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Shutdown temperature

Occasional Contributor

Shutdown temperature

what is the temperature limit in Alpha servers Es40,Es45 and integrity rx 2640 itanium for initiating a system shutdown condition.
John Gillings
Honored Contributor

Re: Shutdown temperature

This is known as a "piece of string" question.

I don't think there's any default mechanism in OpenVMS which initiates a controlled system shutdown depending on temperature. Different systems have different sets of temperature sensors on various system components which can be sampled from software (ranging from "none" to "lots").

There may be software available which monitors the system and can trigger actions at set temperature points for various system components (which might include invoking SYSHUTDOWN.COM). I'd imagine any system doing something like that would be configurable.

I'm sure there are temperature limits for different components at which the hardware will turn itself off, but the exact details most likely depend on the exact hardware configuration.
A crucible of informative mistakes
Honored Contributor

Re: Shutdown temperature

You'll want to read the technical and service manuals for the various boxes of interest for details of the management interfaces and available sensors. You can acquire and read and research those documents as well as we can, after all.

There are threshold warnings and emergency (hard) shutdown temperatures established on many of the AlphaServer boxes. Some are simple over-temp sensors (trip them and the box shuts down), and some have associated thermal read-outs (which also trip out, but you can read the sensor).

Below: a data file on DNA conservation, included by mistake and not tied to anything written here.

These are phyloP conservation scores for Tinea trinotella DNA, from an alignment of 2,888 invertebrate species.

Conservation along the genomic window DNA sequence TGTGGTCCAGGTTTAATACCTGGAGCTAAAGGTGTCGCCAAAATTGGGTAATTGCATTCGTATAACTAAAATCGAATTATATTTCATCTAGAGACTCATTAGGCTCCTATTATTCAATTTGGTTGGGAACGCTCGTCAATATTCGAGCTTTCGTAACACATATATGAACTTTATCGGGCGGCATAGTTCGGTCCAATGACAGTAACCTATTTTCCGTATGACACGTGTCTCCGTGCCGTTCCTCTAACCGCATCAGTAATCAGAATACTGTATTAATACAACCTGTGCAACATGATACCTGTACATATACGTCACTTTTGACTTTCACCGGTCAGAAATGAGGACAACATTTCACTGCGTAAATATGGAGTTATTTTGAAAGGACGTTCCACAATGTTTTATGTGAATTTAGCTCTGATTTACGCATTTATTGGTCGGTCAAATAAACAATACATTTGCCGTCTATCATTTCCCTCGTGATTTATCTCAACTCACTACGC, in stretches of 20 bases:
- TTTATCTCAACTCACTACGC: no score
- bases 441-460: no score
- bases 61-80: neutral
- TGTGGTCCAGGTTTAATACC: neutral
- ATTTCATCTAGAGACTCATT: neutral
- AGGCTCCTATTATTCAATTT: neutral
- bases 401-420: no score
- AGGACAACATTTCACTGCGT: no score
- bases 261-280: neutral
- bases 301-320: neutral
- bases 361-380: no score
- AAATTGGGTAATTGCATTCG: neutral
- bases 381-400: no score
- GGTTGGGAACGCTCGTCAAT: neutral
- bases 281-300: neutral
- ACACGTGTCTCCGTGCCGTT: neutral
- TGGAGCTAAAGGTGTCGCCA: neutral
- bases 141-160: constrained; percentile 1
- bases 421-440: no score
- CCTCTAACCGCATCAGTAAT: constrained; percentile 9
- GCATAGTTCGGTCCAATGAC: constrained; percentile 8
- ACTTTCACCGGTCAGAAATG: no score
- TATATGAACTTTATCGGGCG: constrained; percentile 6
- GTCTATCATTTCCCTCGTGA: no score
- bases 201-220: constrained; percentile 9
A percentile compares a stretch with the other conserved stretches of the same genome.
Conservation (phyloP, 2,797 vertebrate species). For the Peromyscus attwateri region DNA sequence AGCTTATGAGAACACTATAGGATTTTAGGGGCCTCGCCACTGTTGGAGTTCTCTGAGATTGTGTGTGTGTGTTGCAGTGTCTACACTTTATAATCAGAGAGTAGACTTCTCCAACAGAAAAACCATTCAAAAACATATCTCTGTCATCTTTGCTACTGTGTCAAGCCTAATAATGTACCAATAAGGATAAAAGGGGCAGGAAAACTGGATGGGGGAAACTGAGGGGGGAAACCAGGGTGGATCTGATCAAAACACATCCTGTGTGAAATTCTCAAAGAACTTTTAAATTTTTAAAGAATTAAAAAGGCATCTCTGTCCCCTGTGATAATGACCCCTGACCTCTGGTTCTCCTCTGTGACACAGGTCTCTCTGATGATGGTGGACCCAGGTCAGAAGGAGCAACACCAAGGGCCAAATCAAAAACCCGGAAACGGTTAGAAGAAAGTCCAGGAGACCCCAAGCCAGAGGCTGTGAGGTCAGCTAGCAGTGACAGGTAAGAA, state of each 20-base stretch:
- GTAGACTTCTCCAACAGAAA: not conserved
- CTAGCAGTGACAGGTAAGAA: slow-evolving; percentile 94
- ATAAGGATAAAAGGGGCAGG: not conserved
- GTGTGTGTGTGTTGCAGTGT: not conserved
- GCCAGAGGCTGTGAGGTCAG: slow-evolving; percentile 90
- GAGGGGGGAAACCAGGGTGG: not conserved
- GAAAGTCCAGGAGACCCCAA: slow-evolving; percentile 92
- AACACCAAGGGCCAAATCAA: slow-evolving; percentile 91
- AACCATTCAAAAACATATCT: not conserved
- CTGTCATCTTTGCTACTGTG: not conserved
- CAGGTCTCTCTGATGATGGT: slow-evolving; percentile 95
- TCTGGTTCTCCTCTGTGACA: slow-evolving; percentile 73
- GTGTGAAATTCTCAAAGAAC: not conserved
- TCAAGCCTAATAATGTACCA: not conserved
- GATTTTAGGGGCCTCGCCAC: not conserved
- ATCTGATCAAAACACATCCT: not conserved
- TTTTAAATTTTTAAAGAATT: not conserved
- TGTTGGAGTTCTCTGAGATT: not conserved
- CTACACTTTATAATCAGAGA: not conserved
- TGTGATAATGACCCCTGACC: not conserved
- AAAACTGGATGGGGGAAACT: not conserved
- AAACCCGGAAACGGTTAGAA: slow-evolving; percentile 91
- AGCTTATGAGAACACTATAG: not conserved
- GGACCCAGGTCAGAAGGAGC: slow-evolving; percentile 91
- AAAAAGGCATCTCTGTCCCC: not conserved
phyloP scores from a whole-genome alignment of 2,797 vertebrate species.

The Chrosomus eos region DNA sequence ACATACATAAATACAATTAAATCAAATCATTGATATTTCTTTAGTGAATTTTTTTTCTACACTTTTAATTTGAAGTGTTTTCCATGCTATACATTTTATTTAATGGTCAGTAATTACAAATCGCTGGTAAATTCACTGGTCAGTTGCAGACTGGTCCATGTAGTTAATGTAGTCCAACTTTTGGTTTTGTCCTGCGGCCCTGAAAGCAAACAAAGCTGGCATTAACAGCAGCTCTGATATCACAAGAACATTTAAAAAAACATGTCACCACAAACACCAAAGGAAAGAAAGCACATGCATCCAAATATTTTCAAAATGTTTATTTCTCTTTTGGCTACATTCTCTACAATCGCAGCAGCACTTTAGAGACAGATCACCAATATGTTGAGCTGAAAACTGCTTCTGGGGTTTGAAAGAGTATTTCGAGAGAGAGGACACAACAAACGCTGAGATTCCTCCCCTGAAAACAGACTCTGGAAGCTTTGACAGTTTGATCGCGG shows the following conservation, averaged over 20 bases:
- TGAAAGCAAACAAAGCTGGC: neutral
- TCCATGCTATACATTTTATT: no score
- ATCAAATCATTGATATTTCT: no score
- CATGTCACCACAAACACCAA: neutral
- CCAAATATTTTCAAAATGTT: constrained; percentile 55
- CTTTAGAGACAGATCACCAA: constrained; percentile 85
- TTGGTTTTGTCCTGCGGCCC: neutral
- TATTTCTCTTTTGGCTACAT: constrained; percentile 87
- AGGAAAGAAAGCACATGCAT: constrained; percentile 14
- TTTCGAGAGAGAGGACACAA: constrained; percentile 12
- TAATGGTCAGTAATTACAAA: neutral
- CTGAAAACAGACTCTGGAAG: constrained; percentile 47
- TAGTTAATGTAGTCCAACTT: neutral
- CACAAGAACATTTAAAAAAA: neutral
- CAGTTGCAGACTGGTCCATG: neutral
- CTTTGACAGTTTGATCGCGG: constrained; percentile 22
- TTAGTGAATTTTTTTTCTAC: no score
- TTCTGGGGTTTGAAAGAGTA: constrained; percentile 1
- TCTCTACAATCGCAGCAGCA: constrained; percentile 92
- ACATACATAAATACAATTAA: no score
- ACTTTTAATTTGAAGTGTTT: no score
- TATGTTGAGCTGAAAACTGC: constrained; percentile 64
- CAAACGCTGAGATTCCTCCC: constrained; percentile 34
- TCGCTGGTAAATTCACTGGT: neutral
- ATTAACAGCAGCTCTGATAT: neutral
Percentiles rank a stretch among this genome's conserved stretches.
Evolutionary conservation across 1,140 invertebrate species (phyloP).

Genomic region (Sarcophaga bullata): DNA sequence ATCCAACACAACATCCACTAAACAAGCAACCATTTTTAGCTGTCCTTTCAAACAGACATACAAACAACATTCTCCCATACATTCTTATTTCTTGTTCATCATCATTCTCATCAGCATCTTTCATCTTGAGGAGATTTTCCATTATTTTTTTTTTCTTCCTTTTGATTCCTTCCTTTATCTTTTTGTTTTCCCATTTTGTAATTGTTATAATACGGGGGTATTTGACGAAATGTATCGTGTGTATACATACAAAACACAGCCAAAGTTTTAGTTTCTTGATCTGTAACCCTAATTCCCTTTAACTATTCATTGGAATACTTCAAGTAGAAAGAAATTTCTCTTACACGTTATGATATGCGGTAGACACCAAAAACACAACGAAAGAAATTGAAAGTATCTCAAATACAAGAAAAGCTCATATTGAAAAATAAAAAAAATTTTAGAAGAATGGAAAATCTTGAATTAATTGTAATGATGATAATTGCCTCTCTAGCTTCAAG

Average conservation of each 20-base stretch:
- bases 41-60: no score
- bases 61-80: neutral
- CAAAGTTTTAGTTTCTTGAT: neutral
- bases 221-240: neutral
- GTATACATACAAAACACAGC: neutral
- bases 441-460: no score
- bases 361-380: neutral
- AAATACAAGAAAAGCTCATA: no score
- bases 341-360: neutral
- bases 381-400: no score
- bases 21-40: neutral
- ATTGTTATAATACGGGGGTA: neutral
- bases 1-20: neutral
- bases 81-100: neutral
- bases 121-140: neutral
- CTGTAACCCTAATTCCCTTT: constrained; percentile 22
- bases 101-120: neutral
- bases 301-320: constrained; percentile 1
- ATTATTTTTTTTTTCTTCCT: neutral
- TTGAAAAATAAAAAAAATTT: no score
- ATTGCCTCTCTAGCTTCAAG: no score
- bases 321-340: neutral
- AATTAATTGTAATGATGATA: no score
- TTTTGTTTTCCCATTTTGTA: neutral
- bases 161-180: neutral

Details on how to determine current temperatures those (for those that have the read-outs) are available via the service processor; the rmc or rcm, depending on the Alpha box.

Off-hand, I don't know if the rx2640 has these, but it would not surprise me to find that.

There are also out-board options available; mechanisms which can sense the environment and can then perform a controlled or an uncontrolled (hard) shutdown.

So is this a homework question or a promotional quiz, a customer query or survey, simple curiosity, a fried server room or what? That detail can help steer the discussion in the most appropriate direction. If you've got a fried server room, for instance, you'll likely want environmental monitoring and notification, not host-level monitoring; catch the cooling problem before the boxes overhead.

Richard W Hunt
Valued Contributor

Re: Shutdown temperature

This gets tricky to answer because it depends on two things: The accuracy of the thermal sensor and a setpoint for that sensor. Neither is guaranteed to be excruciatingly precise.

I've never had a thermal shutdown on my ES40s, mostly as a matter of luck. The last machine I managed on which a thermal shutdown occurred was an AS4100 in a room where one of the A/C compressors developed a pesky little leak. When the internal sensor for the AS4100 got over 97 degrees F, I knew it was just a matter of time.

With OpenVMS 7.3-2, you have the ability to do F$GETSYI calls for your various environmental vectors. Use something like this in your DCL environment:

$ XV = F$GETSYI( vector-name )